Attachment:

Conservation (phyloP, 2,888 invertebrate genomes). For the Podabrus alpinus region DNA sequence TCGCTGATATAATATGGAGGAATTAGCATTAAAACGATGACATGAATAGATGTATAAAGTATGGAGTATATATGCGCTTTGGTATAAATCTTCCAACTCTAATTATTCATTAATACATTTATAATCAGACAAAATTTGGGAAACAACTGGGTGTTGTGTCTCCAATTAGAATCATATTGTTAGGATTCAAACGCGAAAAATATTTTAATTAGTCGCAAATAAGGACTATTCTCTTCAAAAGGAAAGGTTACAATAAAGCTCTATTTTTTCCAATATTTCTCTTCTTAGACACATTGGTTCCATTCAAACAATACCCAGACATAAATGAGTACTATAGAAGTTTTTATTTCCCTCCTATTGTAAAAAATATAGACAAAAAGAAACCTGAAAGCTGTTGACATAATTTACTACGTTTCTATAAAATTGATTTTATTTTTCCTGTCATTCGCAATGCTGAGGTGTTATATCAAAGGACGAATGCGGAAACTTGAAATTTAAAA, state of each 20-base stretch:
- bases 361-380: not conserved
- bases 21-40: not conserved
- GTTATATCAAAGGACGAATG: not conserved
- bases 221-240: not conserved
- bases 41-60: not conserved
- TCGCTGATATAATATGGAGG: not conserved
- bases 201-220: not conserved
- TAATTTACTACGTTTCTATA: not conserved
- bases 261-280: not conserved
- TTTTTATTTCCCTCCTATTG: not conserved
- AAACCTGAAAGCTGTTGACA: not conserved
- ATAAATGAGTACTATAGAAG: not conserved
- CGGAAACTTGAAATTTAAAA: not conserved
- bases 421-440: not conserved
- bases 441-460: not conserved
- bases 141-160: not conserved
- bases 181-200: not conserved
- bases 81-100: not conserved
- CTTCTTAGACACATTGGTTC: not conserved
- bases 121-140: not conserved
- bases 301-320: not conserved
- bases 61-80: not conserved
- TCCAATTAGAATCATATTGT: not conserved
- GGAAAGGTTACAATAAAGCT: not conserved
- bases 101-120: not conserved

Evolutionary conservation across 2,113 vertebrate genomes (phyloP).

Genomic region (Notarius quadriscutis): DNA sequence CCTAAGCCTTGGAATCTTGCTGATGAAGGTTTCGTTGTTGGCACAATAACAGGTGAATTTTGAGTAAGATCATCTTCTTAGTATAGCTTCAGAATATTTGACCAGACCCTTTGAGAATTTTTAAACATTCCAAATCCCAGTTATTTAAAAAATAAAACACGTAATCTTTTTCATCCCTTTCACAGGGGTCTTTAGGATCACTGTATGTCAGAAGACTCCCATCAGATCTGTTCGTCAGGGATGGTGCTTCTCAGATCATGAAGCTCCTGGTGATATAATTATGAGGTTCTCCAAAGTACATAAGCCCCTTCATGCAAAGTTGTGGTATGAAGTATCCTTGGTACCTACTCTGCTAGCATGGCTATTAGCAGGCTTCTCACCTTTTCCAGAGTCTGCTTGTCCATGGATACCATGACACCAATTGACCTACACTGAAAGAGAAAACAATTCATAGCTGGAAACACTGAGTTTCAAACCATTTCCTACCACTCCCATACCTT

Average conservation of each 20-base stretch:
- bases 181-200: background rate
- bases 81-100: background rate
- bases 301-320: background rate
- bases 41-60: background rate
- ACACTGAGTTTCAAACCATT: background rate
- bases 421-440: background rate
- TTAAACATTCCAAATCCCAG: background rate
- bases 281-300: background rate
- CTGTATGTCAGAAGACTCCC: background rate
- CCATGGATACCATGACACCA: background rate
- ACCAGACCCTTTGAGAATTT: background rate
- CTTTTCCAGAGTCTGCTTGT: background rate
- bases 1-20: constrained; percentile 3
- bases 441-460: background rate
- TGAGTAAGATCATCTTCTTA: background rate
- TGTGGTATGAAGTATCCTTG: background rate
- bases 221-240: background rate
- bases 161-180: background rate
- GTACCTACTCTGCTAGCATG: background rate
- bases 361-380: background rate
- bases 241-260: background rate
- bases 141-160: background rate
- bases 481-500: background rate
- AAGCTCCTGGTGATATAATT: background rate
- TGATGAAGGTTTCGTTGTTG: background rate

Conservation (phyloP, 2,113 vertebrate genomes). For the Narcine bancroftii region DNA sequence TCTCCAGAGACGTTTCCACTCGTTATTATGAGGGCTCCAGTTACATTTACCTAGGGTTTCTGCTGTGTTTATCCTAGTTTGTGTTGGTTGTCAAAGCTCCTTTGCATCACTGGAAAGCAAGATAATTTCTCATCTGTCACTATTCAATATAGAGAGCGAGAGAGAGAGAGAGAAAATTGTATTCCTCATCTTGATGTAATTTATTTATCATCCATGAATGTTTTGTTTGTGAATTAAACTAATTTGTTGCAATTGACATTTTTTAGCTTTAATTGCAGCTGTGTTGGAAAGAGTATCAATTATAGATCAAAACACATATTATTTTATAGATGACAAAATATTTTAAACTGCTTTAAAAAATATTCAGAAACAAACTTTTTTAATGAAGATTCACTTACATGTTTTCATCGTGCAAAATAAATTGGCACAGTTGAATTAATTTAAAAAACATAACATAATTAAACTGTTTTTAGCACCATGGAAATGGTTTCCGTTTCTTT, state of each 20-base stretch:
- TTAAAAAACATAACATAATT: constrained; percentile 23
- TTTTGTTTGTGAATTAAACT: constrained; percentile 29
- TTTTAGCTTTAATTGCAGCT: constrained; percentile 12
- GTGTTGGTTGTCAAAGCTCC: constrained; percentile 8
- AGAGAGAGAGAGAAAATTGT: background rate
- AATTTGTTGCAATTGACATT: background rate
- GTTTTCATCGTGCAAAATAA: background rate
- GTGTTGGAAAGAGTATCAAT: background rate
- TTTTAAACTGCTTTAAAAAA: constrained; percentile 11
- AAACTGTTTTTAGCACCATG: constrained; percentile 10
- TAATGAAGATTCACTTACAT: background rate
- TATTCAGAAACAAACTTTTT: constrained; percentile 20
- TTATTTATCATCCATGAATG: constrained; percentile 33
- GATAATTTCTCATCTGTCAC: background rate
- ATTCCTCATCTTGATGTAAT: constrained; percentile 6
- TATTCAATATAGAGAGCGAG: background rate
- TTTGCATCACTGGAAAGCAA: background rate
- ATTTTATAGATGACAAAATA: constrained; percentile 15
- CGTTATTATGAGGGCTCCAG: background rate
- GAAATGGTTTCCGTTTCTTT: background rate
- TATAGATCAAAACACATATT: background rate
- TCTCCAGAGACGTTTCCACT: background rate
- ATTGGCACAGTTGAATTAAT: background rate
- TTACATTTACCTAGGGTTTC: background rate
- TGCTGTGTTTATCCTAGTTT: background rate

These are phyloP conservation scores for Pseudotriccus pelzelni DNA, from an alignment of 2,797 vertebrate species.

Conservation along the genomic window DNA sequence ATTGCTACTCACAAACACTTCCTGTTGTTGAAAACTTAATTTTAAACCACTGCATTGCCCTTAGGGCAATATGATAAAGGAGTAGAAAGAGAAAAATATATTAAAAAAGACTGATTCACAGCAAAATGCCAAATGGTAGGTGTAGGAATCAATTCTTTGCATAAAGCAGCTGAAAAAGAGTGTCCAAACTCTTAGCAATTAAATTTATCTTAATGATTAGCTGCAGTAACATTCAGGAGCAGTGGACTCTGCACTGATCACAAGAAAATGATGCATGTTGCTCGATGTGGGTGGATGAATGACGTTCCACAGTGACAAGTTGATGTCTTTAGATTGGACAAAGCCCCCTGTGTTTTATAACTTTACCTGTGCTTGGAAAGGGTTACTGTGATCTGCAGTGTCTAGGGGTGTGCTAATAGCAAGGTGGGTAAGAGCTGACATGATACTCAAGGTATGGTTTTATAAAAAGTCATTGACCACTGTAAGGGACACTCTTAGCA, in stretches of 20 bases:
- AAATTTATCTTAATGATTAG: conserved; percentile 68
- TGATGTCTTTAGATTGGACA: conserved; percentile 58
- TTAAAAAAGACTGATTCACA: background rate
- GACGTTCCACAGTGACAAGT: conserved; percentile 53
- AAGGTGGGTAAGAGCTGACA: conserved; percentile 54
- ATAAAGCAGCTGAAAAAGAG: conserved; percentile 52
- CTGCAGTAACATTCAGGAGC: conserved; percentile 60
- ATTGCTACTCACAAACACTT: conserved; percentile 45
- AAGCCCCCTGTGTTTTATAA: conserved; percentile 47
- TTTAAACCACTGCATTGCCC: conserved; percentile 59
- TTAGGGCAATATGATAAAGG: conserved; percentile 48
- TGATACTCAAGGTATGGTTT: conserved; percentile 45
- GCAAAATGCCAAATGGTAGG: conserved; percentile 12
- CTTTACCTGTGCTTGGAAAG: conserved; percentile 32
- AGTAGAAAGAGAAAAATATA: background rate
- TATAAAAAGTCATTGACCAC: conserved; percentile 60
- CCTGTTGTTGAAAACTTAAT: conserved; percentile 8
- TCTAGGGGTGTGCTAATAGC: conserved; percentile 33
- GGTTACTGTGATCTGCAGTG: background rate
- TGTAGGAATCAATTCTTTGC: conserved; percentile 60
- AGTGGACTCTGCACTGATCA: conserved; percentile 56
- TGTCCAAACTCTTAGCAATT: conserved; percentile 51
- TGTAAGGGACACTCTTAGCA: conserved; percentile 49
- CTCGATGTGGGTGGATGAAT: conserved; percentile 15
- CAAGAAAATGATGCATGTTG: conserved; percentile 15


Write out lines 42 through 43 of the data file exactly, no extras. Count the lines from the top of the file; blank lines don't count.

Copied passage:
- bases 1-20: constrained; percentile 3
- bases 441-460: background rate